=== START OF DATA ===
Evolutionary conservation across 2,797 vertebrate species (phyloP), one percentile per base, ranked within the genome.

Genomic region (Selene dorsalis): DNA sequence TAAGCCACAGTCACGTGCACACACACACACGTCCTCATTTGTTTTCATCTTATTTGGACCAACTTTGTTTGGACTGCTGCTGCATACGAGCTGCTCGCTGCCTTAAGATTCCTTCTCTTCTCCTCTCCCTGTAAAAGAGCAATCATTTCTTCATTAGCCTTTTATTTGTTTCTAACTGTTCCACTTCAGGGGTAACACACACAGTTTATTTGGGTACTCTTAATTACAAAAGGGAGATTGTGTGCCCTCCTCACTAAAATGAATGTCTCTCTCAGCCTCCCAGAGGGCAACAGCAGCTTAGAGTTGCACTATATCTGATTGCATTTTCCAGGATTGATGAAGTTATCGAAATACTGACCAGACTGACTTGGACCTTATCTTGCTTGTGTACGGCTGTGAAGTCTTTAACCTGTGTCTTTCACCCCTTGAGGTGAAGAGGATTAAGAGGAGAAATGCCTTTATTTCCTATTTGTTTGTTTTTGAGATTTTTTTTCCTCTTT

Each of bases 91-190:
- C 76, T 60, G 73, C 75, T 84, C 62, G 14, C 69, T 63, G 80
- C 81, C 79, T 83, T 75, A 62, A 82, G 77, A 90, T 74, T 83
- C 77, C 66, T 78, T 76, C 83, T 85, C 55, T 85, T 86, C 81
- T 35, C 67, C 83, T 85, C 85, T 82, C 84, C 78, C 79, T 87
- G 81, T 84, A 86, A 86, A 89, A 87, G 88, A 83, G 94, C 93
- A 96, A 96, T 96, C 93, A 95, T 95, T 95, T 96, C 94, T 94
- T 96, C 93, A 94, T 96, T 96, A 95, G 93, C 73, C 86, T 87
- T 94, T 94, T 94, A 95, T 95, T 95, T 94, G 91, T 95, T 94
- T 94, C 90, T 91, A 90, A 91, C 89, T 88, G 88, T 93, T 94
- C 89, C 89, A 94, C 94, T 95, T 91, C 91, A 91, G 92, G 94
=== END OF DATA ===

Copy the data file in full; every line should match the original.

Evolutionary conservation across 2,797 vertebrate species (phyloP), one percentile per base, ranked within the genome.

Genomic region (Selene dorsalis): DNA sequence TAAGCCACAGTCACGTGCACACACACACACGTCCTCATTTGTTTTCATCTTATTTGGACCAACTTTGTTTGGACTGCTGCTGCATACGAGCTGCTCGCTGCCTTAAGATTCCTTCTCTTCTCCTCTCCCTGTAAAAGAGCAATCATTTCTTCATTAGCCTTTTATTTGTTTCTAACTGTTCCACTTCAGGGGTAACACACACAGTTTATTTGGGTACTCTTAATTACAAAAGGGAGATTGTGTGCCCTCCTCACTAAAATGAATGTCTCTCTCAGCCTCCCAGAGGGCAACAGCAGCTTAGAGTTGCACTATATCTGATTGCATTTTCCAGGATTGATGAAGTTATCGAAATACTGACCAGACTGACTTGGACCTTATCTTGCTTGTGTACGGCTGTGAAGTCTTTAACCTGTGTCTTTCACCCCTTGAGGTGAAGAGGATTAAGAGGAGAAATGCCTTTATTTCCTATTTGTTTGTTTTTGAGATTTTTTTTCCTCTTT

Each of bases 91-190:
- C 76, T 60, G 73, C 75, T 84, C 62, G 14, C 69, T 63, G 80
- C 81, C 79, T 83, T 75, A 62, A 82, G 77, A 90, T 74, T 83
- C 77, C 66, T 78, T 76, C 83, T 85, C 55, T 85, T 86, C 81
- T 35, C 67, C 83, T 85, C 85, T 82, C 84, C 78, C 79, T 87
- G 81, T 84, A 86, A 86, A 89, A 87, G 88, A 83, G 94, C 93
- A 96, A 96, T 96, C 93, A 95, T 95, T 95, T 96, C 94, T 94
- T 96, C 93, A 94, T 96, T 96, A 95, G 93, C 73, C 86, T 87
- T 94, T 94, T 94, A 95, T 95, T 95, T 94, G 91, T 95, T 94
- T 94, C 90, T 91, A 90, A 91, C 89, T 88, G 88, T 93, T 94
- C 89, C 89, A 94, C 94, T 95, T 91, C 91, A 91, G 92, G 94